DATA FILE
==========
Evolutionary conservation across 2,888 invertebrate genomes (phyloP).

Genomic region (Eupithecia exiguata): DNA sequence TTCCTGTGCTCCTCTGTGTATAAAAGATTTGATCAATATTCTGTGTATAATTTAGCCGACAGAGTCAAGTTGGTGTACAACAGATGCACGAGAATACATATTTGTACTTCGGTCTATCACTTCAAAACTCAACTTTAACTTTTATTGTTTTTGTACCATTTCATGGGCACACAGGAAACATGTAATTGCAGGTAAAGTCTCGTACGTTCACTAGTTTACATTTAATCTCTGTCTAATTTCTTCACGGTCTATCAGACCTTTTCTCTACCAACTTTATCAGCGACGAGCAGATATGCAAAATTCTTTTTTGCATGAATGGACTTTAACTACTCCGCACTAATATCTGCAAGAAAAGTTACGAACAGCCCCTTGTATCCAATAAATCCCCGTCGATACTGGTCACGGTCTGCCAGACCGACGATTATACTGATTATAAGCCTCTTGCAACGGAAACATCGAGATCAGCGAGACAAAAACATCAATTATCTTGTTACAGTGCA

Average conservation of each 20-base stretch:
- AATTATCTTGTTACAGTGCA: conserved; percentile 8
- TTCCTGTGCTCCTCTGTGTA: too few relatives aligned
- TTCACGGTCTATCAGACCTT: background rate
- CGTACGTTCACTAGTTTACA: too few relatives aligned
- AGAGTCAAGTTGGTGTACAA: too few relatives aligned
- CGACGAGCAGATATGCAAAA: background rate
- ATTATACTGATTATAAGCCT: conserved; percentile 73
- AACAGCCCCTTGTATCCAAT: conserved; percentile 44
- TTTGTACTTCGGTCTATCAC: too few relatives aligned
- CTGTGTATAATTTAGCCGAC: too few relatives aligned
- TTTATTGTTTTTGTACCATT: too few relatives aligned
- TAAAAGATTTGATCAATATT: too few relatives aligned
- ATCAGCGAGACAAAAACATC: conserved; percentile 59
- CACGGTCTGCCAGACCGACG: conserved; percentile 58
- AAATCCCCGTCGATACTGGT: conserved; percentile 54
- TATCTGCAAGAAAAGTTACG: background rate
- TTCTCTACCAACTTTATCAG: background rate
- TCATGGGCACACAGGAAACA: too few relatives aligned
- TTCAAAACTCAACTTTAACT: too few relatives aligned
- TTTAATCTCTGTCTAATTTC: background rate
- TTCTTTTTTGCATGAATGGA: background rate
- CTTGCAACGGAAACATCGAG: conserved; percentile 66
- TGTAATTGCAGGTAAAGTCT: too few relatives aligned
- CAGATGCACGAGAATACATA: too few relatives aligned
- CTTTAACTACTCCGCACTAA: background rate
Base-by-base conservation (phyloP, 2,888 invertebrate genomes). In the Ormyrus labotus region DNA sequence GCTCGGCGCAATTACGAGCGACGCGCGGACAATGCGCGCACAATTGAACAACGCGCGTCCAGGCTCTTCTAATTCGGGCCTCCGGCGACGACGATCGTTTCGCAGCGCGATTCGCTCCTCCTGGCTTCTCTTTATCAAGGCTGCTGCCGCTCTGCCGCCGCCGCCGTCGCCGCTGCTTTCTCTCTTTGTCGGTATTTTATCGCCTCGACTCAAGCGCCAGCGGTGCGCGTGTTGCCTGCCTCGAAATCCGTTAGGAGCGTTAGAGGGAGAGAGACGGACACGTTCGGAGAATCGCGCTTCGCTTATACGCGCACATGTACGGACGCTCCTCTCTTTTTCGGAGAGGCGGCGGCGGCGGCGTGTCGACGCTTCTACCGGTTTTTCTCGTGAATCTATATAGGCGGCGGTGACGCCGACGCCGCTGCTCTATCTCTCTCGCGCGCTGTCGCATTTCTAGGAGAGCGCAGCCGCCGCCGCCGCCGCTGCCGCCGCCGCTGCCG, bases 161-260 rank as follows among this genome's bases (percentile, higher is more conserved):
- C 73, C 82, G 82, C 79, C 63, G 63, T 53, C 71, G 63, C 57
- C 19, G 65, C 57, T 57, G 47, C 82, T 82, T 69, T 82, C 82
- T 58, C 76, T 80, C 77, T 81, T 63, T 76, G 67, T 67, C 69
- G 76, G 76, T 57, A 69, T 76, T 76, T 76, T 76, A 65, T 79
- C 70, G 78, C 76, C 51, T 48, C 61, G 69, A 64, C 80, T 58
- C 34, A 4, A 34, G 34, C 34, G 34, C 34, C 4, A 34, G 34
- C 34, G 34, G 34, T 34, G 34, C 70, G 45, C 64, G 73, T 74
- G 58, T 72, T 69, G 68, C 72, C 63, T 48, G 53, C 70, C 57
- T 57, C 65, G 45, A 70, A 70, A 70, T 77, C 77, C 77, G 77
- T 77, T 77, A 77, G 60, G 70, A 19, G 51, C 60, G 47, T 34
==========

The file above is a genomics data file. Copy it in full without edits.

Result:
Evolutionary conservation across 2,888 invertebrate genomes (phyloP).

Genomic region (Eupithecia exiguata): DNA sequence TTCCTGTGCTCCTCTGTGTATAAAAGATTTGATCAATATTCTGTGTATAATTTAGCCGACAGAGTCAAGTTGGTGTACAACAGATGCACGAGAATACATATTTGTACTTCGGTCTATCACTTCAAAACTCAACTTTAACTTTTATTGTTTTTGTACCATTTCATGGGCACACAGGAAACATGTAATTGCAGGTAAAGTCTCGTACGTTCACTAGTTTACATTTAATCTCTGTCTAATTTCTTCACGGTCTATCAGACCTTTTCTCTACCAACTTTATCAGCGACGAGCAGATATGCAAAATTCTTTTTTGCATGAATGGACTTTAACTACTCCGCACTAATATCTGCAAGAAAAGTTACGAACAGCCCCTTGTATCCAATAAATCCCCGTCGATACTGGTCACGGTCTGCCAGACCGACGATTATACTGATTATAAGCCTCTTGCAACGGAAACATCGAGATCAGCGAGACAAAAACATCAATTATCTTGTTACAGTGCA

Average conservation of each 20-base stretch:
- AATTATCTTGTTACAGTGCA: conserved; percentile 8
- TTCCTGTGCTCCTCTGTGTA: too few relatives aligned
- TTCACGGTCTATCAGACCTT: background rate
- CGTACGTTCACTAGTTTACA: too few relatives aligned
- AGAGTCAAGTTGGTGTACAA: too few relatives aligned
- CGACGAGCAGATATGCAAAA: background rate
- ATTATACTGATTATAAGCCT: conserved; percentile 73
- AACAGCCCCTTGTATCCAAT: conserved; percentile 44
- TTTGTACTTCGGTCTATCAC: too few relatives aligned
- CTGTGTATAATTTAGCCGAC: too few relatives aligned
- TTTATTGTTTTTGTACCATT: too few relatives aligned
- TAAAAGATTTGATCAATATT: too few relatives aligned
- ATCAGCGAGACAAAAACATC: conserved; percentile 59
- CACGGTCTGCCAGACCGACG: conserved; percentile 58
- AAATCCCCGTCGATACTGGT: conserved; percentile 54
- TATCTGCAAGAAAAGTTACG: background rate
- TTCTCTACCAACTTTATCAG: background rate
- TCATGGGCACACAGGAAACA: too few relatives aligned
- TTCAAAACTCAACTTTAACT: too few relatives aligned
- TTTAATCTCTGTCTAATTTC: background rate
- TTCTTTTTTGCATGAATGGA: background rate
- CTTGCAACGGAAACATCGAG: conserved; percentile 66
- TGTAATTGCAGGTAAAGTCT: too few relatives aligned
- CAGATGCACGAGAATACATA: too few relatives aligned
- CTTTAACTACTCCGCACTAA: background rate
Base-by-base conservation (phyloP, 2,888 invertebrate genomes). In the Ormyrus labotus region DNA sequence GCTCGGCGCAATTACGAGCGACGCGCGGACAATGCGCGCACAATTGAACAACGCGCGTCCAGGCTCTTCTAATTCGGGCCTCCGGCGACGACGATCGTTTCGCAGCGCGATTCGCTCCTCCTGGCTTCTCTTTATCAAGGCTGCTGCCGCTCTGCCGCCGCCGCCGTCGCCGCTGCTTTCTCTCTTTGTCGGTATTTTATCGCCTCGACTCAAGCGCCAGCGGTGCGCGTGTTGCCTGCCTCGAAATCCGTTAGGAGCGTTAGAGGGAGAGAGACGGACACGTTCGGAGAATCGCGCTTCGCTTATACGCGCACATGTACGGACGCTCCTCTCTTTTTCGGAGAGGCGGCGGCGGCGGCGTGTCGACGCTTCTACCGGTTTTTCTCGTGAATCTATATAGGCGGCGGTGACGCCGACGCCGCTGCTCTATCTCTCTCGCGCGCTGTCGCATTTCTAGGAGAGCGCAGCCGCCGCCGCCGCCGCTGCCGCCGCCGCTGCCG, bases 161-260 rank as follows among this genome's bases (percentile, higher is more conserved):
- C 73, C 82, G 82, C 79, C 63, G 63, T 53, C 71, G 63, C 57
- C 19, G 65, C 57, T 57, G 47, C 82, T 82, T 69, T 82, C 82
- T 58, C 76, T 80, C 77, T 81, T 63, T 76, G 67, T 67, C 69
- G 76, G 76, T 57, A 69, T 76, T 76, T 76, T 76, A 65, T 79
- C 70, G 78, C 76, C 51, T 48, C 61, G 69, A 64, C 80, T 58
- C 34, A 4, A 34, G 34, C 34, G 34, C 34, C 4, A 34, G 34
- C 34, G 34, G 34, T 34, G 34, C 70, G 45, C 64, G 73, T 74
- G 58, T 72, T 69, G 68, C 72, C 63, T 48, G 53, C 70, C 57
- T 57, C 65, G 45, A 70, A 70, A 70, T 77, C 77, C 77, G 77
- T 77, T 77, A 77, G 60, G 70, A 19, G 51, C 60, G 47, T 34